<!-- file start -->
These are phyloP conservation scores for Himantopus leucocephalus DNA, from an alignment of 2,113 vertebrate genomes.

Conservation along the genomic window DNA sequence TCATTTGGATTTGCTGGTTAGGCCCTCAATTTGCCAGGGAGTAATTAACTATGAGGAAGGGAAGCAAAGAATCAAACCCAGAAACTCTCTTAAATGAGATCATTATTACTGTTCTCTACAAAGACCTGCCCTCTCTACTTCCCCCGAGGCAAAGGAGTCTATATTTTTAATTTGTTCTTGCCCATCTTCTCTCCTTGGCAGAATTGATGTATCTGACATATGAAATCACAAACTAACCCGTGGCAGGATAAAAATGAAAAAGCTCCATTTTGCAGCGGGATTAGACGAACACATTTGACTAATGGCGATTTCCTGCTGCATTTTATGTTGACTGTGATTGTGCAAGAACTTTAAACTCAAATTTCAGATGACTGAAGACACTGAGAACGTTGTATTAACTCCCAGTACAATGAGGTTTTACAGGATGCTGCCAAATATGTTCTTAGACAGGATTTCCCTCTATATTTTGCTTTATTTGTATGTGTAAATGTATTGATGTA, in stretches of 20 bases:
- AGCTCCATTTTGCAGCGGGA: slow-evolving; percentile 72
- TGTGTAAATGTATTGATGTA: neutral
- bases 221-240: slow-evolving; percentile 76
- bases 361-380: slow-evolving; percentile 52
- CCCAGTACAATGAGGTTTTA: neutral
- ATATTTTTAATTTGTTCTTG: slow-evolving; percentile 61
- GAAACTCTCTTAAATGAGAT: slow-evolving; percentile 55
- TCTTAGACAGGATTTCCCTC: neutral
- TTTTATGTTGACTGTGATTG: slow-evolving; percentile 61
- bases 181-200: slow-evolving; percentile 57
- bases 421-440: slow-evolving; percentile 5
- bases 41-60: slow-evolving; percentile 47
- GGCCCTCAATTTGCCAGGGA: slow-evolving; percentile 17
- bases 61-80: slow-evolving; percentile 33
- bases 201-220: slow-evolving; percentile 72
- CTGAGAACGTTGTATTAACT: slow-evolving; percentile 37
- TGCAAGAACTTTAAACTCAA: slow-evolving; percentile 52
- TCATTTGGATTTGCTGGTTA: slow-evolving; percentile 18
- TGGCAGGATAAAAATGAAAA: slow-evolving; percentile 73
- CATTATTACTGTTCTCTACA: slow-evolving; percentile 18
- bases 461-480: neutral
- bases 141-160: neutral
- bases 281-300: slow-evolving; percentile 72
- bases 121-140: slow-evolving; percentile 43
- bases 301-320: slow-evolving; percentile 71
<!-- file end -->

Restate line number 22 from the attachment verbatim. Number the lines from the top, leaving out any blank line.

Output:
- CATTATTACTGTTCTCTACA: slow-evolving; percentile 18